• There is something called antiphrasis, when you say something to mean the opposite. Like if it's pouring rain and you say "great weather!". You'd be sarcastic. Maybe it's the case here, but it has nothing to do with the use of "du tout" in the sentence – user21018 Aug 2 at 8:58
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"Du tout" tells you it has to be "no longer crazy". It you were to say "Even crazier" you'd have to use "encore plus" and place it before : "Encore plus folle".

"Du tout" means in fact "not a all" and it takes this form without "pas" when used with "plus" as this word is already negative (TLFi) ;

III. − Particule négative. Pas/non/ne... plus

« Pas du tout » can even be abreviated ;

  • — Il t'a causé des ennuis ?

  • — Pas du tout ! Je n'ai pas à m'en plaindre. or

  • — Du tout ! Je n'ai pas eu à m'en plaindre.

II The word "sang" used in the plural appears in many colloquial expressions of the older language ; they are not much used anymore, they got out of fashion ;

(TLFi) γ) Au plur. ds des loc., pop., vieilli

Here are first some of these expressions ; that'll give an idea of the images involved ; the expression we're looking for does not appear in the examples of the TLFi, but the context gives it away ;

  • Se faire des sangs
  • se manger, se ronger le/les sang(s)
  • se rouiller les sangs (rare) : S'inquiéter terriblement
        Elle dépérissait de chagrin; son mari aussi vieillissait, « se mangeait les sangs », disait-on, se consumait en espoirs inutiles.
        Demain, ils vont m'enlever l'eau!... Monsieur est en bombe!... Moi, je me rouille les sangs!... Ce sale raté! (...) avec ce détraqué depuis trente-cinq ans bientôt, je ne sais même pas ce qu'il va faire d'une minute à l'autre.(Céline,Mort à crédit, 1936, p. 489)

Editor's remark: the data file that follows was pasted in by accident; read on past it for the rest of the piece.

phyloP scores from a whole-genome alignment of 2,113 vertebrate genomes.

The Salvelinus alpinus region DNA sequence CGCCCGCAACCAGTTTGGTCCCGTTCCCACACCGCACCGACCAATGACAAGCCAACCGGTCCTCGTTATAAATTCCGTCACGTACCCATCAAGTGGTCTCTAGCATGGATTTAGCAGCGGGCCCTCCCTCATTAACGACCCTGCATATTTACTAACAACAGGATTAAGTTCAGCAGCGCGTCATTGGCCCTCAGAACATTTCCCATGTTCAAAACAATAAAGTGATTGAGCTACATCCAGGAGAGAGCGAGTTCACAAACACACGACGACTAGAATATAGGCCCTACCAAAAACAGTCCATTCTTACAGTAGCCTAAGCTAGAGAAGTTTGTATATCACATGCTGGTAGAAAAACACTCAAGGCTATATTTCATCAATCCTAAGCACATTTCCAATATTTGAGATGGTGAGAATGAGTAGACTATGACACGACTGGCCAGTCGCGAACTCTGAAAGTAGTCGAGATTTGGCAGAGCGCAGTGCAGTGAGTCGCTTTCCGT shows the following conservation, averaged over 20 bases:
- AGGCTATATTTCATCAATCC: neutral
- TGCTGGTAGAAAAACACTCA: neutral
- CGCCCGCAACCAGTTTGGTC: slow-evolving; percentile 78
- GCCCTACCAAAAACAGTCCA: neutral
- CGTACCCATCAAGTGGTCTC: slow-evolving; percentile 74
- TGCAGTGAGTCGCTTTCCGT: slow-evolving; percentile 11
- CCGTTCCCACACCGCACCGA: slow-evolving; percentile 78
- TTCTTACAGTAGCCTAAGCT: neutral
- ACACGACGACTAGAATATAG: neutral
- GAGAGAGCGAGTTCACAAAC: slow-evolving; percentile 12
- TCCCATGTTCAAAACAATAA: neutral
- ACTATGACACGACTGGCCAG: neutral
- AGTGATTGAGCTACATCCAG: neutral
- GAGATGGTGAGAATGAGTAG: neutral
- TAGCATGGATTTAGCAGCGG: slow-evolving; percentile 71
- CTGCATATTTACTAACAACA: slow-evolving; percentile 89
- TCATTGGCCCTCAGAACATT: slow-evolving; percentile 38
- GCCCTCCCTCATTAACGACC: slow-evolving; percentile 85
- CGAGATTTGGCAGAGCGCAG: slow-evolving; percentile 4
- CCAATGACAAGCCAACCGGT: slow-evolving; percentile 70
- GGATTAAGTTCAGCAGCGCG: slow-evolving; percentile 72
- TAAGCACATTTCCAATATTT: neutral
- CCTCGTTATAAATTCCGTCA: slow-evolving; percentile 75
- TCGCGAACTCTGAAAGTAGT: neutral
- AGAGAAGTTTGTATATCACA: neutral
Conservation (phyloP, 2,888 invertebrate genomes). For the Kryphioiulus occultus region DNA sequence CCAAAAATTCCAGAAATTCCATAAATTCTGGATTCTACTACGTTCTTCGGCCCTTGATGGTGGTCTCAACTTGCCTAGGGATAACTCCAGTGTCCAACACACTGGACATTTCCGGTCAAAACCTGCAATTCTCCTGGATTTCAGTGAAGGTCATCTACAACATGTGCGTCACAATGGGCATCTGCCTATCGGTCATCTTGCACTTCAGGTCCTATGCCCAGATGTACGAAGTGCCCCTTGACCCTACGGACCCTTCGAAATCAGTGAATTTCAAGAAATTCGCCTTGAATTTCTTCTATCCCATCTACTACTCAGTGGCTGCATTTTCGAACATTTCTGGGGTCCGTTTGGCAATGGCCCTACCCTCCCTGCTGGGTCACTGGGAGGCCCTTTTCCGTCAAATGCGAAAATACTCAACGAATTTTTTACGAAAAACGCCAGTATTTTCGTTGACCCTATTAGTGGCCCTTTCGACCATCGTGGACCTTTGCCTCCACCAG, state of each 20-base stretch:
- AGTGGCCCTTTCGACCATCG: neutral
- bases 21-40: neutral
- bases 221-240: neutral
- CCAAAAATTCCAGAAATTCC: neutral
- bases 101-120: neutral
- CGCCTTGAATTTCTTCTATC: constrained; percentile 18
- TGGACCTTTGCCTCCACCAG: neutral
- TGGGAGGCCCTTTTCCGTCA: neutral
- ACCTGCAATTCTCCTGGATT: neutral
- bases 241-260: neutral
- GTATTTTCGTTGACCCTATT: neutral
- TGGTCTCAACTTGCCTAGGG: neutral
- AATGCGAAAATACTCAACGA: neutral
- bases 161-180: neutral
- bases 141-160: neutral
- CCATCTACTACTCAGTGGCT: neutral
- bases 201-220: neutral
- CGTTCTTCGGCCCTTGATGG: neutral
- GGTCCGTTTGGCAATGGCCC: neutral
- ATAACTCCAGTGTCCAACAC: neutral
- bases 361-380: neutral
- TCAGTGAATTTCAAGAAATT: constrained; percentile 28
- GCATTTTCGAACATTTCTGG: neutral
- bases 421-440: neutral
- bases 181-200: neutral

Je m'en doute, que Monsieur se fait des sangs, et je le comprends. (L. Daudet,Phryné, 1937, p. 135)

  • Faire tourner/retourner les sangs (à qqn); se tourner les sangs ou en avoir les sangs tournés (rare)
        Ah! madame, dit mademoiselle Joséphine (...) j'en ai les sangs tournés! (Mérimée,A. Guillot, 1847, p. 91)
        Gervaise se tournait les sangs: ce n'était pas l'occupation d'un homme, de faire du café. (Zola,Assommoir, 1877, p. 470)
        Elle a vu dans la rue Vivienne un cheval emballé! Elle est revenue décomposée! Ça lui a retourné tous les sangs!... Jamais je l'avais vue si nerveuse! (Céline,Mort à crédit, 1936, p. 383)

Many more expressions can be found here : Ac. ; they make use of the singular form and are not yet dated.

We can understand better that "sangs" is taken to mean something like "flux of life", "life force" and so, as we read that this life force is being doubled, adding that to the fact hat this event of "having the bloods doubled" corresponds to a return to health, even if it is mental health, we deduce that it means "to put life back into someone", "revitalise them". There is no ironic intent.

  • Thank you for this answer! It was very helpful. – Salamano Aug 3 at 7:38